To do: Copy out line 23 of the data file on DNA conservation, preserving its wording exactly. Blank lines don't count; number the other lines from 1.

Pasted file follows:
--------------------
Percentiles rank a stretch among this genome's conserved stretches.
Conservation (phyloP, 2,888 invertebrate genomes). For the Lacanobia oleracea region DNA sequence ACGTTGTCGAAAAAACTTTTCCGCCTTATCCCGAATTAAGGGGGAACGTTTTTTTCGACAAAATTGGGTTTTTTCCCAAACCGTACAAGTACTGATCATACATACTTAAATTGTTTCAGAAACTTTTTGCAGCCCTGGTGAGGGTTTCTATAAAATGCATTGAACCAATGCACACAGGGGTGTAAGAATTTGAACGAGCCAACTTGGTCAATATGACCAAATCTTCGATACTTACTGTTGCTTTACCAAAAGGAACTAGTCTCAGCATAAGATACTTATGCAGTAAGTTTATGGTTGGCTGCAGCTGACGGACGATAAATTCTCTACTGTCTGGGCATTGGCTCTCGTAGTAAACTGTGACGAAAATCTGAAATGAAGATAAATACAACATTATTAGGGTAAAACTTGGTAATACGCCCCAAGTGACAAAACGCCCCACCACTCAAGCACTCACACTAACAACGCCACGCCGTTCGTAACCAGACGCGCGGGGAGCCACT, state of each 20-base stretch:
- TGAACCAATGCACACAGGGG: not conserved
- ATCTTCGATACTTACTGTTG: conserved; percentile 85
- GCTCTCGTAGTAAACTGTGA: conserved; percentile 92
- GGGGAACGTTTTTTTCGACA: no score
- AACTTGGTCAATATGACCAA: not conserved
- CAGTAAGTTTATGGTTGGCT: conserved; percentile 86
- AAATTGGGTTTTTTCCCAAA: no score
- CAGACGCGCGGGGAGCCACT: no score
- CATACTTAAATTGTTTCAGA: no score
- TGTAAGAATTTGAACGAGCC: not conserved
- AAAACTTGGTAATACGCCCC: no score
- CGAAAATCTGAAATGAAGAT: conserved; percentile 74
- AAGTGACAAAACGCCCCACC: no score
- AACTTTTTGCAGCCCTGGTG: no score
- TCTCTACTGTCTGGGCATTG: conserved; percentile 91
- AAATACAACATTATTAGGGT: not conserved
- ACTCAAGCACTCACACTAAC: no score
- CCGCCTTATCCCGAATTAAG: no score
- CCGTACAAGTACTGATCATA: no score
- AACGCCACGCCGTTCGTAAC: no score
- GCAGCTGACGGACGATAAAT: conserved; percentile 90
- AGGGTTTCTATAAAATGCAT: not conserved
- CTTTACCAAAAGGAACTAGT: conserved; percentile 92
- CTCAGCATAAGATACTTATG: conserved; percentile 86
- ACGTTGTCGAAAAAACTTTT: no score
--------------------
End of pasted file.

- GCAGCTGACGGACGATAAAT: conserved; percentile 90